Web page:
DCC Introduction

DCC, Introduction

An Introduction

This page was originally written for the DCC section in the Standards and Recommended Practices pages of the NMRA website. It is not a 'How To', but rather designed to give you an idea of what you can do with DCC. It is presented here for your information.

Computers and computerization have reached into nearly every aspect of our lives. You now find microprocessors in your automobiles, your kitchen and in many areas of the workplace. Over the years there have been a number of control systems developed to help operate our model railroads. From the simplest DC 'Power Pack' with a rheostat control to walk-around hand-held throttles to more sophisticated radio controlled trains and various forms of command control, we have continually tried to bring more control and realism to our model operation. With DCC, that goal is now within reach.

DCC is short for DIGITAL COMMAND CONTROL. It is not just another method of control, it is a standard for manufacturers to use to make their products compatible with other products on the market that meet this standard. In this respect, the playing field has been leveled and we can begin to reap the benefits of controlling things that we have never been able to control before.

The DCC signal is an alternating DC waveform, which contains the digital information, This coded signal controls a specific decoder placed in a specific locomotive causing it to use as much of the track voltage as it needs to move forward or backward, turn its headlight on or off or even dim it for meets with other trains on another track. Decoders can be set so that locomotives that could never have run together with a conventional power pack can doublehead or even operate in pusher service without one of the locos working too hard or not hard enough. Many of the newest locomotives have light boards that can be removed, and a decoder added in the same space.

Block Wiring (no switches) may still be required for proper power distribution, and/or detection " signal systems to function properly. However, in many cases block wiring and all of those block switches will no longer be necessary. Slow speed operation and switching moves may be improved and constant lighting becomes easy. You can control onboard sound systems and have flashing ditch lights and markers; all of the above or as many as you wish.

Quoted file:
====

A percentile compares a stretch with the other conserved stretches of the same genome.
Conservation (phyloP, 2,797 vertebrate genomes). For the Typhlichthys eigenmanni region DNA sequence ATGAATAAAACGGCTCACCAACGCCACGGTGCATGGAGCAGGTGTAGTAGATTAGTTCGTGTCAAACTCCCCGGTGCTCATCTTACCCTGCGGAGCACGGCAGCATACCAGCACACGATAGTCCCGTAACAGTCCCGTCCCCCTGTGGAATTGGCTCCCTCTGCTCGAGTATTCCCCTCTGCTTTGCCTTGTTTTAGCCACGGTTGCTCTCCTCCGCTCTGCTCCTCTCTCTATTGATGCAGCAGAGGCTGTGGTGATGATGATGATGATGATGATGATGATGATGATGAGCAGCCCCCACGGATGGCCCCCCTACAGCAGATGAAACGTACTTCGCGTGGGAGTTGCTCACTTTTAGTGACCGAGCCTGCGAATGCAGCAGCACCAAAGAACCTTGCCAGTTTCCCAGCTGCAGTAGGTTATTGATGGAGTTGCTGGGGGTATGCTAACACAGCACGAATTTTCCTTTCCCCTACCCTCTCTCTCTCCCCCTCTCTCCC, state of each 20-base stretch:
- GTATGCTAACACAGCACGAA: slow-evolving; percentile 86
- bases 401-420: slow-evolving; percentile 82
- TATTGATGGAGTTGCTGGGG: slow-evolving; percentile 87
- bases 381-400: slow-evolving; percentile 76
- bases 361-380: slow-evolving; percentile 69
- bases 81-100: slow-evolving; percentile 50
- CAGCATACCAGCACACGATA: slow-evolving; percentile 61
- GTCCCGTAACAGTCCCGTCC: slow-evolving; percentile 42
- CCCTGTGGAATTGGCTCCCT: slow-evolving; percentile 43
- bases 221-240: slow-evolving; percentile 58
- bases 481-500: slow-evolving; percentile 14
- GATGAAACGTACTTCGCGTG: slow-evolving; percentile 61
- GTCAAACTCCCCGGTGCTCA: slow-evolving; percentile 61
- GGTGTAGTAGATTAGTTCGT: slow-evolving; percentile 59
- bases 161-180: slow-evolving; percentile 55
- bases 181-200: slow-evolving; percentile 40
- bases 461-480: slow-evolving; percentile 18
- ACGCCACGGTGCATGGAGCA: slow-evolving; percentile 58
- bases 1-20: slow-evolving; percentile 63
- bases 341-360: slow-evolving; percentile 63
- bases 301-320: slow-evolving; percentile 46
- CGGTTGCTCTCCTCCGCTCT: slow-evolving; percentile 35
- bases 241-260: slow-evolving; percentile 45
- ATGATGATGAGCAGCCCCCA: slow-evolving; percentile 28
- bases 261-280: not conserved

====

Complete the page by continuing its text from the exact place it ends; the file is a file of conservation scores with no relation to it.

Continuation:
You may control more than one train or device with only one controller. Device? Yes, it doesn't have to be a locomotive, it could be a crane on the rails or in a nearby junk yard or at a construction site. How good is your imagination?

Programming of the systems and decoders depend upon the complexity of the system that you have. Decoders are dropping in price and many locomotives are coming with NMRA DCC compatible sockets already in place to accept a decoder. Each decoder has an address and will only read signals that match that address. Digital because they are digital packets. Command because you use those packets to send commands to the decoder. And control because that is the result. So...

Lights, Motors, ACTION!

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NMRA DCC Standards & RPs

NMRA Bulletin references:

  • Jan 94 page 32 - Recommended Practices for Digital Command Control
    • Stan Ames
  • Feb 94 page 24 - Standards for Digital Command Control
    • Stan Ames and Dave Cooper
  • Apr 94 page 40 - Digital discussion
    • Edward Loizeaux, a member of the NMRA Command Control Working Group, takes a non-technical look at why the committee thinks digital standards should be approved.
  • Feb. 1996 pg 19 - The Reading Lines go DCC
    • Bill Gruber's Reading Lines layout has been featured in many model magazines. He shares how he converted this operations-intensive layout to Digital Command Control in this article.